Coaxing order from chaos

Do you have something complicated to communicate? While it sounds counter-intuitive, simplification isn’t always the answer. When you need to preserve key details and can’t risk dumbing things down, how you structure your content can help get people on board: it’s where classification trumps simplification.

Take chemical elements for example. At the height of the scientific revolution taking place in the 19th century, one new element was being discovered every year. From helium to calcium, how could all these substances with vastly different physical properties be brought together and expressed in an engaging way that would be meaningful to the emerging fields of science?

Bringing something new to the table

Building on the thinking of other 19th century chemists, Siberian professor Dmitri Mendeleev found that by arranging elements based on their weights and behaviours they naturally fell into family groupings with shared similarities. The result was the periodic table; an incredible amount of scientific knowledge contained within a single grid: value made visible.

(Just as Paul McCartney was said to have ‘received’ the classic Beatles song Yesterday fully formed in his sleep, it’s claimed that the complete arrangement of elements in his periodic table appeared to Mendeleev in a dream. Sounds like a great excuse for napping at work to us…)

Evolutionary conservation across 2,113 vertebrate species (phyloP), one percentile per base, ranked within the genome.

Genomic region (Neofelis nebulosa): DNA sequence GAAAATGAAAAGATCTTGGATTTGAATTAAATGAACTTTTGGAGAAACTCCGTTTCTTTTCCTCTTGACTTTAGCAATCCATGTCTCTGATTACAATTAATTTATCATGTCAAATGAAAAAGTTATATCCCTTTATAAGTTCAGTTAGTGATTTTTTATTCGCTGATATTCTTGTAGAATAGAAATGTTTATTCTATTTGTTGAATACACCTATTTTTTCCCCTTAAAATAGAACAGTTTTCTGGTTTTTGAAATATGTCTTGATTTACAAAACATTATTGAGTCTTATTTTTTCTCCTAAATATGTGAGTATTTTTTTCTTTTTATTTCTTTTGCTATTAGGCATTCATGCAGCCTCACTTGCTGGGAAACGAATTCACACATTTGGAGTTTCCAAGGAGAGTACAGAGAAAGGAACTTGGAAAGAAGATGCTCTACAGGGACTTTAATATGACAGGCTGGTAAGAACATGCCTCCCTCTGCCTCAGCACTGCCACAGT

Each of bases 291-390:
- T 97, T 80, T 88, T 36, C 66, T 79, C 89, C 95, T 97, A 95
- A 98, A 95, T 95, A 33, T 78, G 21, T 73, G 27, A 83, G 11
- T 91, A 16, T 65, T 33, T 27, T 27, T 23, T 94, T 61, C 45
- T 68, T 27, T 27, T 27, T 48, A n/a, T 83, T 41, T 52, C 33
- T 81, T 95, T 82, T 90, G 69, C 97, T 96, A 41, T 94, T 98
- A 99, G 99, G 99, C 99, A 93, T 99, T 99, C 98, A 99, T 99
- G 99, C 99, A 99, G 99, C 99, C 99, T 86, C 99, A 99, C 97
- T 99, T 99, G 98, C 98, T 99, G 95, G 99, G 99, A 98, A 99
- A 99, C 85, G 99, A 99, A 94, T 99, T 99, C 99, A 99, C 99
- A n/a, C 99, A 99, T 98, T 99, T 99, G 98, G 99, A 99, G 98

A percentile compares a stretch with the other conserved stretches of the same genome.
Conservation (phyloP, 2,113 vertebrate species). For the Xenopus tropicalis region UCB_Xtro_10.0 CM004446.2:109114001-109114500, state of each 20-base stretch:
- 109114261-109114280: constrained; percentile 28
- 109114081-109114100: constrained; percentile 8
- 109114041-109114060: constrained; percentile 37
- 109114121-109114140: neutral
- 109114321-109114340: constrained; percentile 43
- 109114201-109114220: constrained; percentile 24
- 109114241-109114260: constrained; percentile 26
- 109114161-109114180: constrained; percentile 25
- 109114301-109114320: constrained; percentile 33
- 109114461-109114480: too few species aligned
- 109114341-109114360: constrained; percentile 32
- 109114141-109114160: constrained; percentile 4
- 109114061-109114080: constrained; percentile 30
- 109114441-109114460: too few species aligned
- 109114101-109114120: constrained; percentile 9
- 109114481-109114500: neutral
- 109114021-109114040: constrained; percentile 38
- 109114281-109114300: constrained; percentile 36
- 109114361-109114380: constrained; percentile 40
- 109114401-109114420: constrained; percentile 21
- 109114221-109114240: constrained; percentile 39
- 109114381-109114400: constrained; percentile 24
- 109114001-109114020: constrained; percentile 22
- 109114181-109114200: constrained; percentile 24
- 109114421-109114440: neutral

Compared to the graphs prepared by his contemporaries, the periodic table was visually dramatic but universal acceptance wasn’t immediate. Mendeleev was dismissed by critics for predicting that the gaps created by the pattern of his table meant that there were still additional chemical elements yet to be found. He was later vindicated by the discovery of germanium, gallium and scandium. And today the periodic table is one of the most iconic pillars of scientific education.

There’s no denying that Mr Mendeleev liked a bit of order and organisation. In fact, he’s also credited with introducing the metric system to the Russian Empire.

Create your own one-page wonder

So, the next time you have something rather technical you need to communicate to others– a technology, a service or even your entire business – don’t start by stripping out components. Instead, take a leaf out of old Dmitri’s book and dream up a logical way to group and layer your information so that it fits onto one page. The result is a visual reference that will keep all your messages and communications consistent. Sound impossible? Here’s a single-page framework to help your thinking.

And if you still need a hand to corral complexity into shape there’s always the CLASSIFY service from Future Positive.